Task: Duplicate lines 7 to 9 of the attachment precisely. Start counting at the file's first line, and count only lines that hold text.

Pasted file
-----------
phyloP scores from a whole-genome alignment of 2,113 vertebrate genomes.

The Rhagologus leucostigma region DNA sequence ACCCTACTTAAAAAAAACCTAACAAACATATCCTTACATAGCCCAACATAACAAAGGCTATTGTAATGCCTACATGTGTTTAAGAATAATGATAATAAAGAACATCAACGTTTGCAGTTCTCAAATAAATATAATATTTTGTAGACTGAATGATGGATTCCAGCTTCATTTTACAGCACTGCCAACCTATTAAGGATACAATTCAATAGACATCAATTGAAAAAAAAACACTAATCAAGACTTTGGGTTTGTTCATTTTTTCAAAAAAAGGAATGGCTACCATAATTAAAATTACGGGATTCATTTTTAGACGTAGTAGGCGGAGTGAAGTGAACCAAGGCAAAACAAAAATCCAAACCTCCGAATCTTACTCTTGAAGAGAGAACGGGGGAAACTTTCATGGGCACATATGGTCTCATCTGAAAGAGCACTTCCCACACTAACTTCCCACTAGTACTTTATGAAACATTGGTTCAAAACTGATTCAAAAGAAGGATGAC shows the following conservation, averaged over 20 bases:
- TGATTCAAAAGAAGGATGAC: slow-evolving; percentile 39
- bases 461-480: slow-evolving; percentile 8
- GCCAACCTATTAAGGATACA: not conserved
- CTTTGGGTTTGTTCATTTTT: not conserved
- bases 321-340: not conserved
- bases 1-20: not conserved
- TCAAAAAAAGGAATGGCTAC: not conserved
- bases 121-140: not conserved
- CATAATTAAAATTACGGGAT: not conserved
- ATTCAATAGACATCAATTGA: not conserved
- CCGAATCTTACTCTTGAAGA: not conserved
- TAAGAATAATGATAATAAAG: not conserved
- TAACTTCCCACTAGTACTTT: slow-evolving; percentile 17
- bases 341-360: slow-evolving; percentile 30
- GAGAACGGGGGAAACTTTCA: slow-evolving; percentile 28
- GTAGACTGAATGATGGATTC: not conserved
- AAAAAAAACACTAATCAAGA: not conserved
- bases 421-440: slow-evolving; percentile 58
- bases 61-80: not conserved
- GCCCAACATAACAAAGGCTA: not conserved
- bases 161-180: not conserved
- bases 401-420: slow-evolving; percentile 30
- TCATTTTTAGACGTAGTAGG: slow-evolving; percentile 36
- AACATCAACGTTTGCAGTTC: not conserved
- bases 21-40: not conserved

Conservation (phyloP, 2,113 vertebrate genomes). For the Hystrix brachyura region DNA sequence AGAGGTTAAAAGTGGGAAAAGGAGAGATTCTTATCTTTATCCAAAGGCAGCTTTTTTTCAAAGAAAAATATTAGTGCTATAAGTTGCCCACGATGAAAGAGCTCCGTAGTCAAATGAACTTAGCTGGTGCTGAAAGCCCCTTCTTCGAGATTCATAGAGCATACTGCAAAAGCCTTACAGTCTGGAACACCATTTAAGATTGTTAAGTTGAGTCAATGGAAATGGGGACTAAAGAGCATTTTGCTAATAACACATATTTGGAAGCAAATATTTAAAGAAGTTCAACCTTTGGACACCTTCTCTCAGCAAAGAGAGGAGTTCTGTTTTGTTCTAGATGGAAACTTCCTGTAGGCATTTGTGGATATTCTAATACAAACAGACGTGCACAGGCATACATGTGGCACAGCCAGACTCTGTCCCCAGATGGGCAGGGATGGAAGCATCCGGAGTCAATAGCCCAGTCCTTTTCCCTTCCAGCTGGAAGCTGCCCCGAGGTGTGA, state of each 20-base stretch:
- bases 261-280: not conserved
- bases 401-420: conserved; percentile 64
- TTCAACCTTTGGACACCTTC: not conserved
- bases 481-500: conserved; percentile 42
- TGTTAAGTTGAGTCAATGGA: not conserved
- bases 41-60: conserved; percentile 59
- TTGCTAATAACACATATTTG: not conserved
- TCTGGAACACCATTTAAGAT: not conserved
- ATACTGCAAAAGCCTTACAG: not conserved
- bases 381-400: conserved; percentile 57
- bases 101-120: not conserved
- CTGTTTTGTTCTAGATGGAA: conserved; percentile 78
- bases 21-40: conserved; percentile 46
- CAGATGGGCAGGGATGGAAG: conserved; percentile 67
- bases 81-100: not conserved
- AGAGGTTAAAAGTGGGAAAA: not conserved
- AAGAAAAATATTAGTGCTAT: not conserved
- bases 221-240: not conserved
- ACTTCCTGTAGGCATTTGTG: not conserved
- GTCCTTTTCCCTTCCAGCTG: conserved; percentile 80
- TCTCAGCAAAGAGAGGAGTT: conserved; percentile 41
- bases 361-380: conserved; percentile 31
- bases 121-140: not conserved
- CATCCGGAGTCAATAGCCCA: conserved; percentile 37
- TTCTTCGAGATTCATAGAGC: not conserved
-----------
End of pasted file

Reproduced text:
- bases 321-340: not conserved
- bases 1-20: not conserved
- TCAAAAAAAGGAATGGCTAC: not conserved